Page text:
On 28 January 2016, DAC Beachcroft filed its annual report and financial statements for the year ended 30 April 2015, which showed that over 2014 and 2015 it had written off a total of £4.39m as a result of an “internally developed IT project” that the board decided was no longer viable.
DAC Beachcroft’s IT director David Aird, who joined the top 25 UK law in October 2013 from Mitie Group, talks candidly to Legal IT Insider about the failed project – an attempt to write a case management system in SharePoint – and the lessons the learned from the experience.
“This project started long before I arrived but it was something mentioned in my interview. I thought it was quite a small project and I didn’t realise the firm was looking to build a new CMS on top of Microsoft Sharepoint using .NET components and custom code. We have 4 CMS – Proclaim, Solcase, Visualfiles and P4W – as a result of previous mergers. The firm looked to market and decided that nothing fitted so, in good faith, it looked to create its own. What’s really important to note is that this was a project driven by design, not necessity.
The decision was ours and not one we felt we were forced into. The reality is we already have in place robust systems that are superior to many of our competitors and this was a project intended to optimise that existing performance.
At the time, the widely felt sentiment was that you could build anything on SharePoint. Every conference I went to there were at least 50 SharePoint vendors and SharePoint was the future of everything. People later came to realise that SharePoint was a platform you built other things on.
DAC Beachcroft came up with the concept in 2010 and brought in an external partner to help us deliver the project. But we weren’t entirely happy with how it was progressing and brought the project back in-house. We continued to use that partner in a limited way before, one year later, there was a pause.
As I came on board I was asked to reignite the project. I found a business sponsor from within DACB. IT projects are fine but you should never have an IT project unless there is a business person on the board asking for the project. Almost every IT project goes wrong because there is no business sponsor. So we had a key person on the board to be responsible. It was a challenging project and took up an awful lot of my time.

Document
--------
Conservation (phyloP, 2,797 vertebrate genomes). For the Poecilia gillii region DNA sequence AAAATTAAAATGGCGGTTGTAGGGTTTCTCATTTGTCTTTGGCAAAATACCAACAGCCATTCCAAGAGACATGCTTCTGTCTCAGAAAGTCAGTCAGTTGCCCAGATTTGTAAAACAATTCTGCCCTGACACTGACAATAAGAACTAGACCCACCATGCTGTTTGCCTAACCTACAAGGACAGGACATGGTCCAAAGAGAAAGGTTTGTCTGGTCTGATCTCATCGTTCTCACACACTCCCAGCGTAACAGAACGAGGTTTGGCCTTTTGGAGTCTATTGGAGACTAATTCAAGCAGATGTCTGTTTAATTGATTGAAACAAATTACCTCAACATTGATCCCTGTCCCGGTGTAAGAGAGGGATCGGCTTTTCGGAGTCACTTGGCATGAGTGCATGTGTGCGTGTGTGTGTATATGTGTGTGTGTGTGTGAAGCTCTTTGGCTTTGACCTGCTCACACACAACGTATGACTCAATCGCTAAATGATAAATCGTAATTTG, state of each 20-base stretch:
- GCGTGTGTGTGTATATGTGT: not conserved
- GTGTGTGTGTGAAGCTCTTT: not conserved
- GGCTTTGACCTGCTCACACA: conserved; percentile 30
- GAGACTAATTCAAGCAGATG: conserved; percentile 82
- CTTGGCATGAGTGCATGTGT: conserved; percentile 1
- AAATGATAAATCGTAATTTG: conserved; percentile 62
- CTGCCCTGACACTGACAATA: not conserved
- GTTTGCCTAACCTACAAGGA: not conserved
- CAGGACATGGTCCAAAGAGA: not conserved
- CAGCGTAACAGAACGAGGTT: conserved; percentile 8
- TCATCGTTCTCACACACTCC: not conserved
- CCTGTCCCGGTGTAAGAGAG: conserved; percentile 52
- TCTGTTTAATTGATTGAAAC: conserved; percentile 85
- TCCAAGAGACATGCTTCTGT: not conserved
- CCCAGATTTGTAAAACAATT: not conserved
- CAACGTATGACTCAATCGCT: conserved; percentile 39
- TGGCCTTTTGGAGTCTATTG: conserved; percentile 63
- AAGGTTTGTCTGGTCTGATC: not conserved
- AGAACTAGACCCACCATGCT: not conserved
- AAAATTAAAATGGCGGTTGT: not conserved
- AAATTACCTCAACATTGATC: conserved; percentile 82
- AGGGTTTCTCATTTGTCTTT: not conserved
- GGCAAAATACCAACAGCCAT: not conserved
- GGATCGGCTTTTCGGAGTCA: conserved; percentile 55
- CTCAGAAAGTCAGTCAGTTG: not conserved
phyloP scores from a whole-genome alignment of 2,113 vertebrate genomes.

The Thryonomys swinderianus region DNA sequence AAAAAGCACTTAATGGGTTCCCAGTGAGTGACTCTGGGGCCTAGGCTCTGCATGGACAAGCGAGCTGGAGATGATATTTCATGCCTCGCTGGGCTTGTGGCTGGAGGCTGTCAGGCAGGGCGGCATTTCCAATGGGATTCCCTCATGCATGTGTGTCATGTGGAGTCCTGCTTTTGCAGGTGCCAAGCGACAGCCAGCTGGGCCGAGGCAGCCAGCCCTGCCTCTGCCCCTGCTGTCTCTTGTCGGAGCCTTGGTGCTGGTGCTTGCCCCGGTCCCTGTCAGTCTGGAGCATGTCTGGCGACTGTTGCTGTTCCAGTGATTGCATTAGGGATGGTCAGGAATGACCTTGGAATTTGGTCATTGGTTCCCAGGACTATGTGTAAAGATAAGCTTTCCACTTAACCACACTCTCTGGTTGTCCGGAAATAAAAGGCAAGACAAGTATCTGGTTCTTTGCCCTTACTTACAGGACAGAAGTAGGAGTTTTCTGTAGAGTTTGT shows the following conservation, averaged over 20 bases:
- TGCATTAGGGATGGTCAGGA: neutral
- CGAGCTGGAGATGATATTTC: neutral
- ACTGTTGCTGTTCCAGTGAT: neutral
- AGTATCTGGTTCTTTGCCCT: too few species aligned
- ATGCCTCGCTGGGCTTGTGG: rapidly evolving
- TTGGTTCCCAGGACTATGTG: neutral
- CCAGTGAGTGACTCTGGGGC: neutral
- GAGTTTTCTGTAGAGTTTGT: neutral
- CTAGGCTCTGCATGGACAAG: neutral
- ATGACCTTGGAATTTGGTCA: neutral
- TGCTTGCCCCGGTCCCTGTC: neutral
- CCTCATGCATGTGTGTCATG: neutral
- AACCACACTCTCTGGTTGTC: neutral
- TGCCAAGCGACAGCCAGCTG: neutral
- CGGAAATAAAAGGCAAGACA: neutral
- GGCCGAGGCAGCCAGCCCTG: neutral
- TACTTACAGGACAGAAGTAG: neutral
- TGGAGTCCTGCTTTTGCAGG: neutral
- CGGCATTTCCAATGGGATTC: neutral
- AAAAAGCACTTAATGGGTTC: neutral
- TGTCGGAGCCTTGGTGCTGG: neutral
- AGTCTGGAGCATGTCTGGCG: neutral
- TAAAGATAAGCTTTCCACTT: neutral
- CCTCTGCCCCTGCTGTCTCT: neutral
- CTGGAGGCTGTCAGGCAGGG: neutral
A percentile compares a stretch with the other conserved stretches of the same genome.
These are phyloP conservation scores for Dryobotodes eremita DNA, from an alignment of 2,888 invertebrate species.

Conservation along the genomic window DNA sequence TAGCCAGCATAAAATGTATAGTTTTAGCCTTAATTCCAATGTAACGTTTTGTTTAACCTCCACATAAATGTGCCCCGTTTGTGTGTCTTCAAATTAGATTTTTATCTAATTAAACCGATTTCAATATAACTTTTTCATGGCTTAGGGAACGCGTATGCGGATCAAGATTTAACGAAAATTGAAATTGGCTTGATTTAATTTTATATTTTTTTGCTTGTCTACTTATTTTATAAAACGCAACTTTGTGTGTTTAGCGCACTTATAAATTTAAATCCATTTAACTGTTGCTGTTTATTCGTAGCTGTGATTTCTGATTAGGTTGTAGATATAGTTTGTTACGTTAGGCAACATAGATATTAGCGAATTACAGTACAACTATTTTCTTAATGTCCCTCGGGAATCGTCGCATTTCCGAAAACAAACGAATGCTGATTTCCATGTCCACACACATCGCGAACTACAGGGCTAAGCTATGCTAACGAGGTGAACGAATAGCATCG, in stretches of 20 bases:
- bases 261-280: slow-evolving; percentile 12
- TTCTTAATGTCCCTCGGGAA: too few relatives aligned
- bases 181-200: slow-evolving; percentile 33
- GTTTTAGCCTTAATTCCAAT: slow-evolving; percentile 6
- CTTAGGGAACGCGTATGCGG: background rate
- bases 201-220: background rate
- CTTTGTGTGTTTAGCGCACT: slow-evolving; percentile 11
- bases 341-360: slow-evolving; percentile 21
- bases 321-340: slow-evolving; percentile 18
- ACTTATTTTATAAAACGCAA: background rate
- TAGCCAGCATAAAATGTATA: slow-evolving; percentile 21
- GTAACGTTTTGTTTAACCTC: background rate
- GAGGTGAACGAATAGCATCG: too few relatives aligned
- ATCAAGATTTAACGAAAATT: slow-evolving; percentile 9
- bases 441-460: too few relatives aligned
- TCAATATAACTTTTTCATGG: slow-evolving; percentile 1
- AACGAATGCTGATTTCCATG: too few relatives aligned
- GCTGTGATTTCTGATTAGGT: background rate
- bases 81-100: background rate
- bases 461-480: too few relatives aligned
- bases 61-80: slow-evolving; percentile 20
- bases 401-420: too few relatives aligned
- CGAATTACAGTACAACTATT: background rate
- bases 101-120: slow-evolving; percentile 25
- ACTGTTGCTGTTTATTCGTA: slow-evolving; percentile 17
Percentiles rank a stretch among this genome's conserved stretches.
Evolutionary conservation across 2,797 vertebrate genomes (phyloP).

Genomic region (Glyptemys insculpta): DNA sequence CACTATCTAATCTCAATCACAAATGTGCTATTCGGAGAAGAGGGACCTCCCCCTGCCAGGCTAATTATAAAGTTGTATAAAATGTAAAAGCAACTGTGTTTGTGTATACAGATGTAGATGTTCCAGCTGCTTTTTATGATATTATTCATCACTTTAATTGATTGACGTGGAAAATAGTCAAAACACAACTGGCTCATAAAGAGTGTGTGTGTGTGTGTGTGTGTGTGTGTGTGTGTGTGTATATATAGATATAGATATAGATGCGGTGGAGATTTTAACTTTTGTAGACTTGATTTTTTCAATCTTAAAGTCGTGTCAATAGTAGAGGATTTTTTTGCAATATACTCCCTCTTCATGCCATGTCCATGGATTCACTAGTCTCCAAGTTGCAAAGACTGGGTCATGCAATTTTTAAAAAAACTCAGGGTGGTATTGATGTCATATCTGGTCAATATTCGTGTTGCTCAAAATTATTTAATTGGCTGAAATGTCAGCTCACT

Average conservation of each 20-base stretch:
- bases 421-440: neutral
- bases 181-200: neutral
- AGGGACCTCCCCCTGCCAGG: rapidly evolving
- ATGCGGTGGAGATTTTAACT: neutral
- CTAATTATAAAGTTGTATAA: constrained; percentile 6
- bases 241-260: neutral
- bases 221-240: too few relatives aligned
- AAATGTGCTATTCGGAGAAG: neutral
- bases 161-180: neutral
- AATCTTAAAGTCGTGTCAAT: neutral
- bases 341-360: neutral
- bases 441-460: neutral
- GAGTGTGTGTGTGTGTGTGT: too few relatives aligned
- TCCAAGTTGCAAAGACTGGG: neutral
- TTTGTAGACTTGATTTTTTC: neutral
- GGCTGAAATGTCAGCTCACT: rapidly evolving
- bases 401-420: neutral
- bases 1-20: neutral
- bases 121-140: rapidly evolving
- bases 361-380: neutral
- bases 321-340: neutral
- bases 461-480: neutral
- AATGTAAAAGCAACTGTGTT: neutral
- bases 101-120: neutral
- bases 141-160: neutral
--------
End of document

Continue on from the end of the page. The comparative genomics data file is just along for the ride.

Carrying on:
By then it was pretty clear that SharePoint was not going to work out of the box, we were going to have to build around it and I brought a new external partner on board. By then we had also just about become a development house. Our strategy was ‘why buy it when we can build it.’ The IT team had become very developer-heavy.
I get the idea behind the project and the refined version of SlicedBread is now very similar to what we were building. The CMS being built was for the whole business, to replace all the other CMS. As a business we have volume work with lots of process involved and we have high value work where clients want the high value touch. It’s interesting that this is a feature SlicedBread now have – you can be as process driven or as light touch as you like.
We spoke to K2 in July 2014 about implementing an external CMS and had we gone ahead we would have gone with K2. But shortly after speaking with K2, in around December 2014, we took the decision that a substantial amount of money had already been spent and that the project should be discontinued.
We were quite brave because often the most difficult thing is to stop an IT project. Would pursuing it be the best use of our members’ cash? We decided not. Other projects were more viable and the world quickly moved on.
I come from a business where you get rid of multiple systems and duplication and I will do over time but these things are quite costly and it can be quite difficult to build a business case.
Was it a crazy idea? I understand the history. The legal sector is very different. Speaking to other law firms, at the time they were doing similar things. Having said that, it is a large project for a firm of this size to undertake on its own with no track record. But people always scoff at innovation and the fact that SlicedBread have something very similar to how we ended up shows that we possibly were right to do it. The problem was that everyone thought that SharePoint could do more than it could. We thought it could make cups of tea.
There are some significant positives to have come out of it. The IT department now has far stronger project management and better governance. We have made sure that people are accountable and for any IT project we require major input from the business at sponsor level, including more board input. There is a project initiation document for any IT project that sets out what we will deliver and it needs to be signed off by the managing partner and have a sponsor from the business.
People across the business now realise the cost of things. Before, if you wanted something from IT is was seen as ‘free’. Now you can have whatever you like but you’ll receive an invoice. It gives partners the ability to be more commercial and gives them ownership of their P&L – if you want to spend more on IT or save a bit that’s ok but it shows people the cost of IT.”
This article first appeared in the latest Legal IT Insider